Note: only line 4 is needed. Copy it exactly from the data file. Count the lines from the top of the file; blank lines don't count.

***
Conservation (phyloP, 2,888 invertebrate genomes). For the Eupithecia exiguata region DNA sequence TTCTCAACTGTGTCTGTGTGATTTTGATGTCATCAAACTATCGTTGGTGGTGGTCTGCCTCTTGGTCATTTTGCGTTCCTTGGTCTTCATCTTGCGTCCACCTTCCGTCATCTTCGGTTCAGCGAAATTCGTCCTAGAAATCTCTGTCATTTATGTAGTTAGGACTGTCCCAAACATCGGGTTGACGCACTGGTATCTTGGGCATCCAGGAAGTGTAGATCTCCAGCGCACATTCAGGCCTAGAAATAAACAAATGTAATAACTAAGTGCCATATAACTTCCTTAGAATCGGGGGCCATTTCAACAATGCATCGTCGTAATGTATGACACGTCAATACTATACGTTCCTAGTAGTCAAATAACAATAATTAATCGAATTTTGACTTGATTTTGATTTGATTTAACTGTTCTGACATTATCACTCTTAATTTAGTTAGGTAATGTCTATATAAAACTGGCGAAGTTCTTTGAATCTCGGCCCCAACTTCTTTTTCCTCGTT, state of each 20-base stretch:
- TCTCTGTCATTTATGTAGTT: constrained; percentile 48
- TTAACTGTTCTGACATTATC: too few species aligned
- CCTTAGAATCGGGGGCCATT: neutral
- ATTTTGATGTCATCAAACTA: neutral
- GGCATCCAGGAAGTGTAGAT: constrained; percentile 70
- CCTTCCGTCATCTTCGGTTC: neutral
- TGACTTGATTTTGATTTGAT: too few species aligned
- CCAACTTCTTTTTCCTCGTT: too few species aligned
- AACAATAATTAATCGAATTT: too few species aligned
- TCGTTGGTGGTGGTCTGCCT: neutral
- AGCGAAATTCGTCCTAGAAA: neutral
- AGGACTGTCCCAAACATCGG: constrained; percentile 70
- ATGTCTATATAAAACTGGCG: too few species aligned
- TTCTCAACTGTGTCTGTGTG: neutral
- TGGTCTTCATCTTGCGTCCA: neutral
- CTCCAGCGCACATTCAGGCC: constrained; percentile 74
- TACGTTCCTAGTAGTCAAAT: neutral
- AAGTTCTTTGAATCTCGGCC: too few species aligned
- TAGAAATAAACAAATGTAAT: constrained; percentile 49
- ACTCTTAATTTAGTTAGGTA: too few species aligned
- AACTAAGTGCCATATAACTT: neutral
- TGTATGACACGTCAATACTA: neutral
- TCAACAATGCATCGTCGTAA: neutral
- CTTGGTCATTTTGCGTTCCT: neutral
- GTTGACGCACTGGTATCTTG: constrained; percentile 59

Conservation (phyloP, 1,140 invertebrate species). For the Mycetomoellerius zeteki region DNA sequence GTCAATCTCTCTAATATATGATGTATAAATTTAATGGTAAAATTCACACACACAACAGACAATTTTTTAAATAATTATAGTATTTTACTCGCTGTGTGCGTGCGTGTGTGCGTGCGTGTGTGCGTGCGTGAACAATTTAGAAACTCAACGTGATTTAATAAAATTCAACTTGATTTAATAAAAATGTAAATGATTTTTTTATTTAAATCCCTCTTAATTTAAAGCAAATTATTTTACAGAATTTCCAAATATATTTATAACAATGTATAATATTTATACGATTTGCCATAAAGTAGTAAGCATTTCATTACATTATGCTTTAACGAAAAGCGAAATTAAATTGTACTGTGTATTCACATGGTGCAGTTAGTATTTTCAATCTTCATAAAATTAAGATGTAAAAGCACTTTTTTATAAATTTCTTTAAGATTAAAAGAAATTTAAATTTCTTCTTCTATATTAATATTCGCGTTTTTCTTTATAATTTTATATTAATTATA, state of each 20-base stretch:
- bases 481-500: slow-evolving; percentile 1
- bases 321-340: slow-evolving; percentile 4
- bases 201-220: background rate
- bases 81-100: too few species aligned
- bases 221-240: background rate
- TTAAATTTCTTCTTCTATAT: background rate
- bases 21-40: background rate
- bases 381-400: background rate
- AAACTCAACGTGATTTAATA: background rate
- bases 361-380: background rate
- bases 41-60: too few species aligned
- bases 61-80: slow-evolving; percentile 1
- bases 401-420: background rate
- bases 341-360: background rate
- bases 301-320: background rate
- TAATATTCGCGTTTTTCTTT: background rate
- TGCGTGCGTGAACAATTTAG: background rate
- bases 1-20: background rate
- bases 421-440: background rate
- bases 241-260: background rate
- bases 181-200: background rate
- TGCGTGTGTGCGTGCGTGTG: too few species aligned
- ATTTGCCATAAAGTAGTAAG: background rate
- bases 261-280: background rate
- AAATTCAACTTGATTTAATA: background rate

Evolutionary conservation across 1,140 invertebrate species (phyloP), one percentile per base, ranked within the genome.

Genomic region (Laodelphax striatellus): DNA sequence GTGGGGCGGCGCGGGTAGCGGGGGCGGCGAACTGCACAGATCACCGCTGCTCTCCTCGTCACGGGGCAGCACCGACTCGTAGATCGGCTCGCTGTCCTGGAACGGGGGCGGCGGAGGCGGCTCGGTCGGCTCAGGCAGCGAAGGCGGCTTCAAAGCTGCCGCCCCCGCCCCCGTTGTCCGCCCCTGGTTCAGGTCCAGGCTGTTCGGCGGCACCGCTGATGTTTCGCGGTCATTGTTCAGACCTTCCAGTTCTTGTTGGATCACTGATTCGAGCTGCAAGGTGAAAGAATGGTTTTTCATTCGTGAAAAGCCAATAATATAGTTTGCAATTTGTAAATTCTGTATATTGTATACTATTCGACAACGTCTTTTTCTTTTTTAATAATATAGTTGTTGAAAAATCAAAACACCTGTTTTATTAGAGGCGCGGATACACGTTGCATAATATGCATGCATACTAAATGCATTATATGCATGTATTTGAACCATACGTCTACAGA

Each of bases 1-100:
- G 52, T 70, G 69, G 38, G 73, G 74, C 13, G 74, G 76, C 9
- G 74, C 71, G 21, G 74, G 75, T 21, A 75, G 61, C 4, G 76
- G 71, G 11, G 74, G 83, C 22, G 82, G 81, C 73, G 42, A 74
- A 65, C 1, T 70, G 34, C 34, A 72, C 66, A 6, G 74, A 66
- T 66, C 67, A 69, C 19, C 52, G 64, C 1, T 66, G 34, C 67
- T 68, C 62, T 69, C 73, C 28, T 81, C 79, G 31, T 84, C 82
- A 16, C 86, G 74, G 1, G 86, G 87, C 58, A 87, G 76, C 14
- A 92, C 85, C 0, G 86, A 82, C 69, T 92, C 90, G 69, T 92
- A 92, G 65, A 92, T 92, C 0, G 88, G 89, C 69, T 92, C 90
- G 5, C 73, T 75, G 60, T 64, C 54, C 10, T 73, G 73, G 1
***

- CCTTAGAATCGGGGGCCATT: neutral